(Corrects conversion of hectares into acres to 11.1 million acres instead of 111.19 million acres, paragraph 6)
SAO PAULO, June 16 (Reuters) - Switzerland-based seed and crop protection company Syngenta has chosen Brazil as the initial market for a new digital agriculture services platform intended to make local grain growers more competitive, a Syngenta executive told Reuters.
Because of lockdowns and social distancing, crop consultants including seed advisers and agrochemical distributors have been unable to visit farms, making technology more important to assess field conditions, said Greg Meyers, the company’s chief information and digital officer.
The digital ag tools being launched in Brazil include software and satellite imaging of crops, he said. They are intended to drive yields, save costs and promote sustainable farming in the world’s largest grower and exporter of soybeans.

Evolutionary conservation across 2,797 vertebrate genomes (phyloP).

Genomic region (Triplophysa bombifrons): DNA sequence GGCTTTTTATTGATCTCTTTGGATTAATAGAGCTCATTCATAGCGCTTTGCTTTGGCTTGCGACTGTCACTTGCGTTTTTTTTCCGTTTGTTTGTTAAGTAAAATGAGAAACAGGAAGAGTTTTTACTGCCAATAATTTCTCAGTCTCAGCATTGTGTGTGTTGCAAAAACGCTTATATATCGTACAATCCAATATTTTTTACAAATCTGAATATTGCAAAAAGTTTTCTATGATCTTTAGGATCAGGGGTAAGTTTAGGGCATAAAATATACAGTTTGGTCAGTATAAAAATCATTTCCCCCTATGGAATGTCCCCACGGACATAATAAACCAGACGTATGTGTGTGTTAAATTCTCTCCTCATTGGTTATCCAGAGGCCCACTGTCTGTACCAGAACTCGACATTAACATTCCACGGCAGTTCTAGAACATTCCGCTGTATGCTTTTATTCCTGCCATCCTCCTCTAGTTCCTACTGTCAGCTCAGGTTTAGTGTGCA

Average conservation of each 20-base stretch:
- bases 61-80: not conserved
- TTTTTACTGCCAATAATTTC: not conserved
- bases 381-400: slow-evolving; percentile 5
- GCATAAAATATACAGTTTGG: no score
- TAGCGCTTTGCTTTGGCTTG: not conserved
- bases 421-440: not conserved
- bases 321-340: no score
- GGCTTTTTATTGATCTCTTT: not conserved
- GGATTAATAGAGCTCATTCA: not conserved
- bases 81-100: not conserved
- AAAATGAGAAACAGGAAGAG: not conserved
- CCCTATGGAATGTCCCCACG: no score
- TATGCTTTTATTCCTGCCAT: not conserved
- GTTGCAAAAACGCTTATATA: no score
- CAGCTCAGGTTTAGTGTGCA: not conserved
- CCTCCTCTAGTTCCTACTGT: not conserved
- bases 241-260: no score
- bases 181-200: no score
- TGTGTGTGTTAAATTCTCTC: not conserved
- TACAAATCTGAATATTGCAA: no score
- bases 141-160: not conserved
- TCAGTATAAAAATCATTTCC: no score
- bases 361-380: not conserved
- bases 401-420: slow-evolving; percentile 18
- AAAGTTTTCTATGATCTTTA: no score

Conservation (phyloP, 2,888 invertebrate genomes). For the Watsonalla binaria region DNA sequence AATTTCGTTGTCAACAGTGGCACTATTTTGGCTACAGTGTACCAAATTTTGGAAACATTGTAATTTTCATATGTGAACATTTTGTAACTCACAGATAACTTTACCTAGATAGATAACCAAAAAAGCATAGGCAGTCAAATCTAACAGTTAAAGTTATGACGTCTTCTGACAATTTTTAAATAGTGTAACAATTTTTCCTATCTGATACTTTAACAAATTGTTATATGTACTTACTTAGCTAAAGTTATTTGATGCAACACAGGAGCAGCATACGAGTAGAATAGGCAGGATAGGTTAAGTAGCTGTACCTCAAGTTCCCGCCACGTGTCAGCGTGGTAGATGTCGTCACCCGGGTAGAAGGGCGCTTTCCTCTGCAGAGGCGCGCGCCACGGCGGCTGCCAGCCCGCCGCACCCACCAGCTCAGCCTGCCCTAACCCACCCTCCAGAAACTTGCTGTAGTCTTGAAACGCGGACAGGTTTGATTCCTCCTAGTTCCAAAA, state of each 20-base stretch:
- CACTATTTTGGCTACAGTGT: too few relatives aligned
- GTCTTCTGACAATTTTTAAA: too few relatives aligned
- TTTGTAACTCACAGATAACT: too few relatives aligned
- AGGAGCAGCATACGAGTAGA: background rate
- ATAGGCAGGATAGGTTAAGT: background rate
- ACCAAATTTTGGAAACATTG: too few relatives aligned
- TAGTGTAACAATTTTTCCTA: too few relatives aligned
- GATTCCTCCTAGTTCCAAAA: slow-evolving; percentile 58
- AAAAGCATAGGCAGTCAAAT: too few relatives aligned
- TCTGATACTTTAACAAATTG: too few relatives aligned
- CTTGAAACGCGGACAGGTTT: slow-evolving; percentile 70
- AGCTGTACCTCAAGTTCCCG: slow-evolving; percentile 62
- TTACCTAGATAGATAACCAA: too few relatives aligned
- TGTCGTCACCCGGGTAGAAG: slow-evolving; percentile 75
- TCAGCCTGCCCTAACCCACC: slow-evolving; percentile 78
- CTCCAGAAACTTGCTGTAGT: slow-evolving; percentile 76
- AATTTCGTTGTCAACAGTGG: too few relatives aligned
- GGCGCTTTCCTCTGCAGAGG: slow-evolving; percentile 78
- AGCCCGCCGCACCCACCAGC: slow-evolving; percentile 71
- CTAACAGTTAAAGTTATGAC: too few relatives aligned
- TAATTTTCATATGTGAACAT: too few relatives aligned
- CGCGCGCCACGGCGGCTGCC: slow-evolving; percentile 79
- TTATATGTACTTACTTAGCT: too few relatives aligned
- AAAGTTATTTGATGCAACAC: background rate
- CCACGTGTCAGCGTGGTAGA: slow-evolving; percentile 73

Brazil was chosen as launch market after Syngenta acquired Brazilian ag tech company Strider in 2018, which already worked with about 2,500 producers in Latin America. Syngenta is owned by China National Chemical Corp.
Later this year the platform will be available in the United States, Russia and Ukraine, Syngenta said.
Syngenta helps Brazilian farmers monitor about 4.5 million hectares (11.1 million acres) mainly dedicated to cultivating grains and oilseeds. The company hopes to double its Brazilian customers within a year, Meyers said.
Globally, farmers use Syngenta digital technology to monitor 32 million hectares.
Germany’s Bayer AG, a direct competitor, said it helps growers monitor about 36.4 million hectares worldwide using digital technology.
Digital agriculture, referring to tools that digitally collect, store, analyze and share electronic data related to crops, has become more important during the COVID-19 pandemic.
In May, the use of Syngenta’s digital offerings such as satellite photos to check field conditions increased by 400% in Brazil, Meyers said.
“COVID has actually created an opportunity for growers who were maybe not comfortable with information technology, (but) are starting to use it because they have to,” he said.
Reporting by Ana Mano and Roberto Samora in Sao Paulo Editing by Matthew Lewis